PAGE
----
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Questions and Answers About the Future of the National Atlas of the United States

The National Atlas of the United States will be removed from service on September 30, 2014. Some of its products and services will continue to be available from The National Map (nationalmap.gov) while others will not. Everything currently available from the National Atlas will remain accessible until the end of September. We encourage you to explore nationalatlas.gov and to retrieve any products of lasting use to you.

This page provides questions and answers about the future of the National Atlas.

National Atlas Products and Services:

  1. What's happening to all National Atlas products and services?
  2. Will I still be able to find everything from the National Atlas on The National Map Web site?
  3. Is the National Atlas continuing as part of The National Map or is its development ending?
  4. Why was this decision made?
  5. Who made the decision?
  6. What is happening to the USGS staff of the National Atlas?
  7. Will international programs once served by the National Atlas continue to be supported?

1. What's happening to all National Atlas products and services?
Generally, The National Map will continue to maintain, produce, document, and deliver small-scale basic cartographic data such as roads, boundaries, and surface waters. Streamer will be served by nationalmap.gov as will the Set of Topographic Maps Illustrating Physical Features. National Atlas page-sized Printable Maps will also be available from nationalmap.gov. For complete information on what's happening to other products and services, please see the National Atlas transition page.

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2. Will I still be able to find everything from the National Atlas on The National Map Web site?
No. Most National Atlas products and services that were primarily intended for a broad public audience as well as thematic data contributions from outside the National Geospatial Program (NGP) will not be available from nationalmap.gov. To learn more about this, please visit our National Atlas transition page. We also encourage you to download National Atlas products prior to September 30, 2014.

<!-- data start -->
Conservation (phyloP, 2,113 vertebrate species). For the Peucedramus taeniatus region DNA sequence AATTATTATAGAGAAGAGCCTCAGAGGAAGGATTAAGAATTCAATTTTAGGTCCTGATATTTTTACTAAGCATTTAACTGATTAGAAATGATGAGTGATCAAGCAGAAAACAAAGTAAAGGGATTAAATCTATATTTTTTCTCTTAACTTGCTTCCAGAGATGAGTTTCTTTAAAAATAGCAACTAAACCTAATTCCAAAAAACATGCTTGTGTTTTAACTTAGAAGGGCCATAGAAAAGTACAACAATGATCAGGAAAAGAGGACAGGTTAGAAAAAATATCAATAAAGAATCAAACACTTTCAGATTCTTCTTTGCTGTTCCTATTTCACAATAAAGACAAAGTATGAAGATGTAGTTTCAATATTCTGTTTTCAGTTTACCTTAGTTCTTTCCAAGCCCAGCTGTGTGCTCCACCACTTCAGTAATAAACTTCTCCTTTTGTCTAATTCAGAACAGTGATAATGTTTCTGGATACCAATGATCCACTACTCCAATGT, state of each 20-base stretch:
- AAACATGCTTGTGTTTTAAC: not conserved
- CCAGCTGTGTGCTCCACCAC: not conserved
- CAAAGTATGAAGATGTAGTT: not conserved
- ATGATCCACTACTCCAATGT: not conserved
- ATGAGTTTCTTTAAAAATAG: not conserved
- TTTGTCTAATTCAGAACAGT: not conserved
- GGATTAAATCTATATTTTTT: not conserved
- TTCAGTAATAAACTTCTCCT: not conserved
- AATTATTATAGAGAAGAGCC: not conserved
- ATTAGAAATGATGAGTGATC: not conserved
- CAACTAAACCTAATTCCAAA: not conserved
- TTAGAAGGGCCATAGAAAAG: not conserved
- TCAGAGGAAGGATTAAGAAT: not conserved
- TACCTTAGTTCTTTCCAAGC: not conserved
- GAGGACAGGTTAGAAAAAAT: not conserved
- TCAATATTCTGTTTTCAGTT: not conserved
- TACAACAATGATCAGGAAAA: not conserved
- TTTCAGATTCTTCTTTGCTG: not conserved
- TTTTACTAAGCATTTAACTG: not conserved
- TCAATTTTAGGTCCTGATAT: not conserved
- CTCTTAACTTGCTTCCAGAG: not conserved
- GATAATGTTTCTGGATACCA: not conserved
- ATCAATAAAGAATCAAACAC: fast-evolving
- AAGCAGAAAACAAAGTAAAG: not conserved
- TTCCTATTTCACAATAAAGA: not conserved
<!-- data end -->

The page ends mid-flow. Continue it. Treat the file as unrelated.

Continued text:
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3. Is the National Atlas continuing as part of The National Map or is its development ending?
The U.S. Geological Survey (USGS) is ending development of the National Atlas of the United States on September 30, 2014. Some National Atlas products will continue to be offered through nationalmap.gov while others will not. A National Atlas transition page is online and will be updated with the latest news on the continuation or disposition of National Atlas products and services.

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4. Why was this decision made?
There were two primary considerations: budget and program priorities. The USGS NGP currently includes both the National Atlas and The National Map. Its strategic focus is on producing high quality elevation and hydrography data for the Nation and on making US Topo maps for America. Within this tight budget climate, the resources once devoted to producing the National Atlas will now be redirected to these NGP priorities.

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5. Who made the decision?
Mark DeMulder, the Director of the NGP, made this decision. He did so with the concurrence of his leadership team and the USGS Associate Director for Core Science Systems, Mr. Kevin Gallagher.

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6. What is happening to the staff members of the National Atlas?
Most NGP staff members currently working on the National Atlas are already moving into higher priority projects within The National Map, such as elevation and hydrography data and US Topo production. National Atlas contributors from other USGS science programs will return to those programs in October 2014. We are eliminating some staff positions held by contractors.

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7. Will international programs once served by the National Atlas continue to be supported?
The USGS will continue to produce authoritative small-scale base cartographic data (such as boundaries, surface waters, and transportation) of the United States at one million-scale. These data will continue to support the international Global Map effort. At this time, there are no plans to revise the American ten million-scale base cartographic data that was contributed to the North American Environmental Atlas. However, the USGS will continue to work with national mapping programs in Canada and Mexico to harmonize cartographic data for this continent to the greatest practical extent.

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